Part III: Light It Up| May 25, 2021
The literal definition of photography is “drawing with light”
Without light, there’s no photography. The literal definition of photography is “drawing with light” (from the Latin: photo, light, and graph, drawing)
But what exactly is light? No one actually knows. Scientists debate whether it’s a wave or a particle — and even if they eventually make up their minds, I have no idea what a wave or a particle is!
I may not know what light is, but I do understand the effect it has on hearts and minds. So don’t worry, we won’t be discussing gamma shifts, electromagnetic radiation, or wave function collapse. Instead, we’ll talk about how to squeeze the best results from the available light — and what kind of light to avoid to stop you from destroying your pictures.
The Two Types of Light
In photography, we divide light into two broad categories: hard and soft.
Hard light refers to the kind of light that casts a “hard” shadow, with an immediate transition from dark to light, as in the image on the left.
Soft light, on the other hand, refers to the light that casts a “soft” shadow. There’s no hard line that delineates the shadow; there’s a slow and smooth transition from shadow to light, as seen in the image on the right.
Hard light makes for a much more dramatic effect, while soft light gives a more flattering and relaxed feel. When you’re shooting family pictures, you generally want a soft quality light.
So what causes light to be either hard or soft? Simple — the size of the source of the light. A smaller light source will give off hard light, while a large one lends itself to soft light. (This is why you’ll see professional photographers using umbrellas. When you bounce a flashgun into an umbrella, the light source transforms from about 2” x 5” to the size of the umbrella, making the potentially hard light soft — you just increased the size of your light source significantly.)
Hard and Soft Light in Action
Look at the photos below. The image on the left was taken with direct sunlight hitting Elisheva’s face — something we generally try to avoid, especially with little kids. The portrait on the right was shot when the sun dipped behind the clouds, which always leaves you with soft light. See how much more flattering and relaxed the image with the soft light is?
It’s also worth noting that in direct light (which, by definition, is hard light), your subject is much more likely to squint or scrunch up their face, as we can also see in the image below.
Messy Light and Clean Light
Here’s another way to categorize light that most people have never even thought about: messy and clean. Take a look at the photo on the left — look at how unflattering and distracting the light is! This is a perfect example of horrible messy light. (It also happens to be hard light; messy light is almost always hard.)
Now look at Elisheva’s face in the photo on the right. It’s like night and day!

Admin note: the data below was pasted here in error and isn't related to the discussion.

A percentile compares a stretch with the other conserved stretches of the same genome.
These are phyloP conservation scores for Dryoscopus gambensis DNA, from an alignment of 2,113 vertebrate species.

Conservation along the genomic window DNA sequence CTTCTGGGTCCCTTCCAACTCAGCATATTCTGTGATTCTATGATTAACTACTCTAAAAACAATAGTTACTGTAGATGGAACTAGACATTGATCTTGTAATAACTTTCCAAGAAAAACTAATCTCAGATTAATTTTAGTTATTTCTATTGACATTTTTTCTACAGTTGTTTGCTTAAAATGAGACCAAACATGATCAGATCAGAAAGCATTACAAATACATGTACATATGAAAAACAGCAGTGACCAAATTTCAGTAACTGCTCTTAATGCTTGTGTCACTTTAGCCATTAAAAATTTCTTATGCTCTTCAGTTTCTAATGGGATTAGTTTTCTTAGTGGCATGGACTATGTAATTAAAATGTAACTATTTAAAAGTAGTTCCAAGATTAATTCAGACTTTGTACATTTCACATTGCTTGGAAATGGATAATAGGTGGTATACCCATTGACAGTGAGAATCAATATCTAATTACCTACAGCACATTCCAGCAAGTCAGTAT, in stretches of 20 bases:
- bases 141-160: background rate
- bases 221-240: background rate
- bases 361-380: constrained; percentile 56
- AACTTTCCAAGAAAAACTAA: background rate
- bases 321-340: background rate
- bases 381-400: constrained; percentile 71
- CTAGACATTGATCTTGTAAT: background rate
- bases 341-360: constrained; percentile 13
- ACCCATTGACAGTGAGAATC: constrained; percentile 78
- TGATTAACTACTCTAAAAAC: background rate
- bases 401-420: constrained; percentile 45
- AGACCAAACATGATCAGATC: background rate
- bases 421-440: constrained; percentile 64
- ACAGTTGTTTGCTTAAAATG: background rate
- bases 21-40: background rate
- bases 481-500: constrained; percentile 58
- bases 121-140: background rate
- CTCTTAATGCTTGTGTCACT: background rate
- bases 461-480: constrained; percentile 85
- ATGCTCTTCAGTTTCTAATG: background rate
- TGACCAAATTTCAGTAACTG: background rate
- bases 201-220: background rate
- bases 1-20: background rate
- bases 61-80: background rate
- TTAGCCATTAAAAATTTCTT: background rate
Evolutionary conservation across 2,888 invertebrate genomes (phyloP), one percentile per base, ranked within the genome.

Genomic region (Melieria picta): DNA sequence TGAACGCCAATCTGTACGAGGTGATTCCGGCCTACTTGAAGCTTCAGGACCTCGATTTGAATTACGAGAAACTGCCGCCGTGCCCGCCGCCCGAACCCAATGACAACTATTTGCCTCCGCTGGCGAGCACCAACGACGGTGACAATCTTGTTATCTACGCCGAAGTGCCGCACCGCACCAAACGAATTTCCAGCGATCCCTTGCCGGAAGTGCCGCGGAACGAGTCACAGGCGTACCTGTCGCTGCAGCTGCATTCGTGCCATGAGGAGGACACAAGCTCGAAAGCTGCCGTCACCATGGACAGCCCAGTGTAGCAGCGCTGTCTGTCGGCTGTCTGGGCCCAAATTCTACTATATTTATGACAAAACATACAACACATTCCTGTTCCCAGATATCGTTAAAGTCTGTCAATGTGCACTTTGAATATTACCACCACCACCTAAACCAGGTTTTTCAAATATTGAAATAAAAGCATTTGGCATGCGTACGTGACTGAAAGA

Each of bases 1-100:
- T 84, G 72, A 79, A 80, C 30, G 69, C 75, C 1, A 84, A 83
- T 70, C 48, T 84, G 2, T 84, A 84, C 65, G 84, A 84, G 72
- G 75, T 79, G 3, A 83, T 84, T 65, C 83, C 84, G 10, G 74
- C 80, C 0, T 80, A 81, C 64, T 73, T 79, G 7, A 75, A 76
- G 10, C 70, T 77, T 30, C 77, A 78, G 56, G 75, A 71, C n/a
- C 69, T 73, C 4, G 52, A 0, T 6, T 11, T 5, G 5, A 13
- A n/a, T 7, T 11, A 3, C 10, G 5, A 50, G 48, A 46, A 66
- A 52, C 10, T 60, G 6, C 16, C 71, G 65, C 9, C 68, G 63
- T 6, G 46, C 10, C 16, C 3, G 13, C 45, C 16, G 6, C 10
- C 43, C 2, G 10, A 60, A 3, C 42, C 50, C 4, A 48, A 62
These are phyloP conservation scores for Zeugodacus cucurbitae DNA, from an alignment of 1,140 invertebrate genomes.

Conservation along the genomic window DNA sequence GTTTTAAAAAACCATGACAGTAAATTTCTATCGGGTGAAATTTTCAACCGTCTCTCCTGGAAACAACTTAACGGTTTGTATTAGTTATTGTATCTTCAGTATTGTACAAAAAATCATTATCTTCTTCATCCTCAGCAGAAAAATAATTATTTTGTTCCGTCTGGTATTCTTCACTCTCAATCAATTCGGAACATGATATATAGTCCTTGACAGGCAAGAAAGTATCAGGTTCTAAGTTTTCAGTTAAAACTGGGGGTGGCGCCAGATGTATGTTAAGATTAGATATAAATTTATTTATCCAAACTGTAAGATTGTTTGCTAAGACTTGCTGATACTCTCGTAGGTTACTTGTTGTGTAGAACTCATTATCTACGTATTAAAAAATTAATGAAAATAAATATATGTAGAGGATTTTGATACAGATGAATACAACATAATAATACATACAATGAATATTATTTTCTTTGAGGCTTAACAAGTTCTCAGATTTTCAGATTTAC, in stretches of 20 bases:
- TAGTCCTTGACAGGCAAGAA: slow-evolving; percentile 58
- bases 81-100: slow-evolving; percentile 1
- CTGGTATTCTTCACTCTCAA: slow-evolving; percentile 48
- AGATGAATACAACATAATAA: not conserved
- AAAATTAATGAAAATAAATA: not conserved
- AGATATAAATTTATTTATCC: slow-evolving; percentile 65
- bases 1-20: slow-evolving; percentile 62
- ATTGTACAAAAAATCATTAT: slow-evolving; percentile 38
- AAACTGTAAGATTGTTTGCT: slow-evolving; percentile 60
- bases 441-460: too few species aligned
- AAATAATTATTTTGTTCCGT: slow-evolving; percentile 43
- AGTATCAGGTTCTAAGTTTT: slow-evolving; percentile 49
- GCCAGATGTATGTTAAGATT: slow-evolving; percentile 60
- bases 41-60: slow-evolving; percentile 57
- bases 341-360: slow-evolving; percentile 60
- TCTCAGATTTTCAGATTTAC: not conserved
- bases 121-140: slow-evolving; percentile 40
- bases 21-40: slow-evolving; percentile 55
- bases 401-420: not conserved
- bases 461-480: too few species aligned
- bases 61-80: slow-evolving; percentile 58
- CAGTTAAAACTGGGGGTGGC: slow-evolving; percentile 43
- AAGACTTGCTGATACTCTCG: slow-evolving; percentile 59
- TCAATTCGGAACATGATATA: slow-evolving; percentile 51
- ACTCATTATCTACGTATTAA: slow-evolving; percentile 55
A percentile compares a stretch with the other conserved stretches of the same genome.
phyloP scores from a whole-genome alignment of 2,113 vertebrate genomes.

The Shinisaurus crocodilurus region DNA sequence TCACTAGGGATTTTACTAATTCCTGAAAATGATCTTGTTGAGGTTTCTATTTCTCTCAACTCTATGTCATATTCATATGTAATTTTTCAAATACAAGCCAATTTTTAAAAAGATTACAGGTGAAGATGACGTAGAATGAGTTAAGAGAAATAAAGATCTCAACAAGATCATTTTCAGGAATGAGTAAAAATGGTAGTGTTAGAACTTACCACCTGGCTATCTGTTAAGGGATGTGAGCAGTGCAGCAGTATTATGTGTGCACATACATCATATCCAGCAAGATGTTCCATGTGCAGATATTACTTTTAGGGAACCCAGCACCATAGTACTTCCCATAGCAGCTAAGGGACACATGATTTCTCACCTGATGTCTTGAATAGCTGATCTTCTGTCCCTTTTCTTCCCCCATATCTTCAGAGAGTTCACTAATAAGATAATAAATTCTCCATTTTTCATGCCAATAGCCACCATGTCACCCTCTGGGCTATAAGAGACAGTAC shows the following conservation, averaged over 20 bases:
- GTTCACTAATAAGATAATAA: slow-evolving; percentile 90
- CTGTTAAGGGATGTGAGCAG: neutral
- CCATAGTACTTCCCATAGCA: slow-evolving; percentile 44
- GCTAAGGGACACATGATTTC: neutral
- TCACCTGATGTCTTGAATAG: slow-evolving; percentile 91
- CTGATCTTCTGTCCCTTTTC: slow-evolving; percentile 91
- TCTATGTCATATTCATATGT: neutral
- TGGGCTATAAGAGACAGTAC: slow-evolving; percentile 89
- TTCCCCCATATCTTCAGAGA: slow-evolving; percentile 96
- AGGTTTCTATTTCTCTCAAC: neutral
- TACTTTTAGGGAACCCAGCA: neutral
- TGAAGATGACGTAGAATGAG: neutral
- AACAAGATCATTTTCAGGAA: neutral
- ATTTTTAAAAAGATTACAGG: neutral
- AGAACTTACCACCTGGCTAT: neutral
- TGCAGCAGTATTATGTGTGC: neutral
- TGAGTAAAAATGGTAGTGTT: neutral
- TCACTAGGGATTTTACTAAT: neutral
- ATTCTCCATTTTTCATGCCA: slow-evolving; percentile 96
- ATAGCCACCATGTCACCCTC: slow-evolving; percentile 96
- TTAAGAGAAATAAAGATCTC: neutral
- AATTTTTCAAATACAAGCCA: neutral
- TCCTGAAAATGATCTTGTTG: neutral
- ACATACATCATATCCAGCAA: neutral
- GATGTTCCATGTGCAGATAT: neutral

The best thing about this tip is that it’s no secret: When you look at your subject, it’s immediately apparent how the light is falling on their face. You just need to be aware of it — as you are now — so that you can be conscious of it and avoid the messy light like the plague.
How do you do that? Get your subject out of the sun and into a shady area and voilá! Immediate fix!
You’ll also want to avoid dappled light — light obstructed by something that is causing ugly and distracting shadows. Compare the two photos below.
Here’s a treasure to seek when you want to snap the perfect portrait: “rim light” or “hair light.” Simply put, if you have a light source coming from behind your subject, it will generally create a very attractive line of light around the outline of your subject.
The reason why this kind of light makes such a difference is primarily due to the extreme separation that it creates between the background and subject (a concept you’ll remember from last week’s article). Look at the photos below, and see how improved the image on the right is due to the rim light.
When people want to take their photos up a notch, they often invest in new equipment. But learning the basic building blocks of a good picture will do much more to improve your photos. I learned that lesson the hard (and expensive) way. Focus on what we’ve learned — giving each picture a strong composition, a suitable and non-distracting background, and fitting and complementary light — and whether you’re shooting with a phone, your old point-and-shoot, or a top-of-the-line camera, prepare for gorgeous family photos!
Hatzlacha rabbah in shooting the perfect picture,
Shmuel Diamond is a leading wedding and portrait photographer. His photography school, Zero to Pro, has helped hundreds of students achieve professional-level skill.
(Originally featured in Family First, Issue 744)
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